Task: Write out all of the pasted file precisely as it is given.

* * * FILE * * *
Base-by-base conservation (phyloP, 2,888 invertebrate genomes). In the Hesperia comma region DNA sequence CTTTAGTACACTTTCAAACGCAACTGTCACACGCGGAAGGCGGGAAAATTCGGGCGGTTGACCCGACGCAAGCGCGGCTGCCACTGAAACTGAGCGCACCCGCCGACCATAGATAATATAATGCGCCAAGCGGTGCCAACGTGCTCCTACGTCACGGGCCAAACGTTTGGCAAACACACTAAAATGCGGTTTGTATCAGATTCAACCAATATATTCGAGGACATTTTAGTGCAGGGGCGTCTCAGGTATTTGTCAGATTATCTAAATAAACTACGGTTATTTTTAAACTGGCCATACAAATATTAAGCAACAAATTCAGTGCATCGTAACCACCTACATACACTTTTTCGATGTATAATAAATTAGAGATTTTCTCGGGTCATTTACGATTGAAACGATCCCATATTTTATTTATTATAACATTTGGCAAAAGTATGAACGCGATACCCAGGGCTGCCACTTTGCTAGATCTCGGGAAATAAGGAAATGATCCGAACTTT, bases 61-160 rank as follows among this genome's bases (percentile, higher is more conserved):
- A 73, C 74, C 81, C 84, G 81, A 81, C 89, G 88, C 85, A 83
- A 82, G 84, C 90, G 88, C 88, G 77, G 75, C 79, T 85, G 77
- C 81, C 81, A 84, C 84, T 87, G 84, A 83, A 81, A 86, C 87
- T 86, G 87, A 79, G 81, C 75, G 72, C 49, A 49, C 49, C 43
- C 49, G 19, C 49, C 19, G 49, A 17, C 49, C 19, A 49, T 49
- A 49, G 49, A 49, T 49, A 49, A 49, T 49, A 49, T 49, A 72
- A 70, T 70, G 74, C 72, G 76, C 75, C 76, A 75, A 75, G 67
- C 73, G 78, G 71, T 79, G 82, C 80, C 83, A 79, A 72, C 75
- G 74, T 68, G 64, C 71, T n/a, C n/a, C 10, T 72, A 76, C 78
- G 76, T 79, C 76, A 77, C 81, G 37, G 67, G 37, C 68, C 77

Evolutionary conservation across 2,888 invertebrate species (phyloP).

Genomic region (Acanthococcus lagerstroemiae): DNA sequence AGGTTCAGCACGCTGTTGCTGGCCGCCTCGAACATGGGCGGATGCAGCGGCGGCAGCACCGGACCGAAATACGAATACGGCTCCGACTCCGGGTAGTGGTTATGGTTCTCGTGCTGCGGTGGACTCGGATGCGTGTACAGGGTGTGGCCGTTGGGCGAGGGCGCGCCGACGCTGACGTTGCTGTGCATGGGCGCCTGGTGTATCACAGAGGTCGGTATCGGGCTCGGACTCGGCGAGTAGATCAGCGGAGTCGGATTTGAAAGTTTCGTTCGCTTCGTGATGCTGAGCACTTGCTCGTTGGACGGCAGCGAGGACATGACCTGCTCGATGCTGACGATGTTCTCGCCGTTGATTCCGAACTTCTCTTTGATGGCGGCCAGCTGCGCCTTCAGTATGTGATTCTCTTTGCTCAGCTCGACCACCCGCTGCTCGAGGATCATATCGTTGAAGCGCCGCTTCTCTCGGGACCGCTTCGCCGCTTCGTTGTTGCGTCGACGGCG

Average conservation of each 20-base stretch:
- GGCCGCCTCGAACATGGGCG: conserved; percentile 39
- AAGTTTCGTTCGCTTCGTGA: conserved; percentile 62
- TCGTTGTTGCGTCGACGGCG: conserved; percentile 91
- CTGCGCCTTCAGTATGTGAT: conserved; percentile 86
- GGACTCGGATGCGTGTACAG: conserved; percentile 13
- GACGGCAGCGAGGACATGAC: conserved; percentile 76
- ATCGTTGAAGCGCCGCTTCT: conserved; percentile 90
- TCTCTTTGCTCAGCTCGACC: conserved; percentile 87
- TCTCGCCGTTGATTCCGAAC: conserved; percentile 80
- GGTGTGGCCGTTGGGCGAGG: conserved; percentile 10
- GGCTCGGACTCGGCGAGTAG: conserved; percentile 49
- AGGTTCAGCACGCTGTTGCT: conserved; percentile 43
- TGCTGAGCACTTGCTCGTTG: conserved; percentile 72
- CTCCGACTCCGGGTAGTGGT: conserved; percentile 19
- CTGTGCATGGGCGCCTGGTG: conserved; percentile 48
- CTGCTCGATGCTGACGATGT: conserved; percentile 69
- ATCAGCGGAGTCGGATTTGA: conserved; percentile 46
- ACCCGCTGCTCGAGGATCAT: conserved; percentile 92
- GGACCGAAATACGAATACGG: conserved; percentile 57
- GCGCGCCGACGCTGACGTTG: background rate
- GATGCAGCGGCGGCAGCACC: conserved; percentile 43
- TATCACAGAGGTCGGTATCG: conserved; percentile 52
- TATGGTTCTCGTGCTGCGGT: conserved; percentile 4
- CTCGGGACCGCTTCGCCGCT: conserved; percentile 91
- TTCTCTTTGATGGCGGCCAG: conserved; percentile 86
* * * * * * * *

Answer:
Base-by-base conservation (phyloP, 2,888 invertebrate genomes). In the Hesperia comma region DNA sequence CTTTAGTACACTTTCAAACGCAACTGTCACACGCGGAAGGCGGGAAAATTCGGGCGGTTGACCCGACGCAAGCGCGGCTGCCACTGAAACTGAGCGCACCCGCCGACCATAGATAATATAATGCGCCAAGCGGTGCCAACGTGCTCCTACGTCACGGGCCAAACGTTTGGCAAACACACTAAAATGCGGTTTGTATCAGATTCAACCAATATATTCGAGGACATTTTAGTGCAGGGGCGTCTCAGGTATTTGTCAGATTATCTAAATAAACTACGGTTATTTTTAAACTGGCCATACAAATATTAAGCAACAAATTCAGTGCATCGTAACCACCTACATACACTTTTTCGATGTATAATAAATTAGAGATTTTCTCGGGTCATTTACGATTGAAACGATCCCATATTTTATTTATTATAACATTTGGCAAAAGTATGAACGCGATACCCAGGGCTGCCACTTTGCTAGATCTCGGGAAATAAGGAAATGATCCGAACTTT, bases 61-160 rank as follows among this genome's bases (percentile, higher is more conserved):
- A 73, C 74, C 81, C 84, G 81, A 81, C 89, G 88, C 85, A 83
- A 82, G 84, C 90, G 88, C 88, G 77, G 75, C 79, T 85, G 77
- C 81, C 81, A 84, C 84, T 87, G 84, A 83, A 81, A 86, C 87
- T 86, G 87, A 79, G 81, C 75, G 72, C 49, A 49, C 49, C 43
- C 49, G 19, C 49, C 19, G 49, A 17, C 49, C 19, A 49, T 49
- A 49, G 49, A 49, T 49, A 49, A 49, T 49, A 49, T 49, A 72
- A 70, T 70, G 74, C 72, G 76, C 75, C 76, A 75, A 75, G 67
- C 73, G 78, G 71, T 79, G 82, C 80, C 83, A 79, A 72, C 75
- G 74, T 68, G 64, C 71, T n/a, C n/a, C 10, T 72, A 76, C 78
- G 76, T 79, C 76, A 77, C 81, G 37, G 67, G 37, C 68, C 77

Evolutionary conservation across 2,888 invertebrate species (phyloP).

Genomic region (Acanthococcus lagerstroemiae): DNA sequence AGGTTCAGCACGCTGTTGCTGGCCGCCTCGAACATGGGCGGATGCAGCGGCGGCAGCACCGGACCGAAATACGAATACGGCTCCGACTCCGGGTAGTGGTTATGGTTCTCGTGCTGCGGTGGACTCGGATGCGTGTACAGGGTGTGGCCGTTGGGCGAGGGCGCGCCGACGCTGACGTTGCTGTGCATGGGCGCCTGGTGTATCACAGAGGTCGGTATCGGGCTCGGACTCGGCGAGTAGATCAGCGGAGTCGGATTTGAAAGTTTCGTTCGCTTCGTGATGCTGAGCACTTGCTCGTTGGACGGCAGCGAGGACATGACCTGCTCGATGCTGACGATGTTCTCGCCGTTGATTCCGAACTTCTCTTTGATGGCGGCCAGCTGCGCCTTCAGTATGTGATTCTCTTTGCTCAGCTCGACCACCCGCTGCTCGAGGATCATATCGTTGAAGCGCCGCTTCTCTCGGGACCGCTTCGCCGCTTCGTTGTTGCGTCGACGGCG

Average conservation of each 20-base stretch:
- GGCCGCCTCGAACATGGGCG: conserved; percentile 39
- AAGTTTCGTTCGCTTCGTGA: conserved; percentile 62
- TCGTTGTTGCGTCGACGGCG: conserved; percentile 91
- CTGCGCCTTCAGTATGTGAT: conserved; percentile 86
- GGACTCGGATGCGTGTACAG: conserved; percentile 13
- GACGGCAGCGAGGACATGAC: conserved; percentile 76
- ATCGTTGAAGCGCCGCTTCT: conserved; percentile 90
- TCTCTTTGCTCAGCTCGACC: conserved; percentile 87
- TCTCGCCGTTGATTCCGAAC: conserved; percentile 80
- GGTGTGGCCGTTGGGCGAGG: conserved; percentile 10
- GGCTCGGACTCGGCGAGTAG: conserved; percentile 49
- AGGTTCAGCACGCTGTTGCT: conserved; percentile 43
- TGCTGAGCACTTGCTCGTTG: conserved; percentile 72
- CTCCGACTCCGGGTAGTGGT: conserved; percentile 19
- CTGTGCATGGGCGCCTGGTG: conserved; percentile 48
- CTGCTCGATGCTGACGATGT: conserved; percentile 69
- ATCAGCGGAGTCGGATTTGA: conserved; percentile 46
- ACCCGCTGCTCGAGGATCAT: conserved; percentile 92
- GGACCGAAATACGAATACGG: conserved; percentile 57
- GCGCGCCGACGCTGACGTTG: background rate
- GATGCAGCGGCGGCAGCACC: conserved; percentile 43
- TATCACAGAGGTCGGTATCG: conserved; percentile 52
- TATGGTTCTCGTGCTGCGGT: conserved; percentile 4
- CTCGGGACCGCTTCGCCGCT: conserved; percentile 91
- TTCTCTTTGATGGCGGCCAG: conserved; percentile 86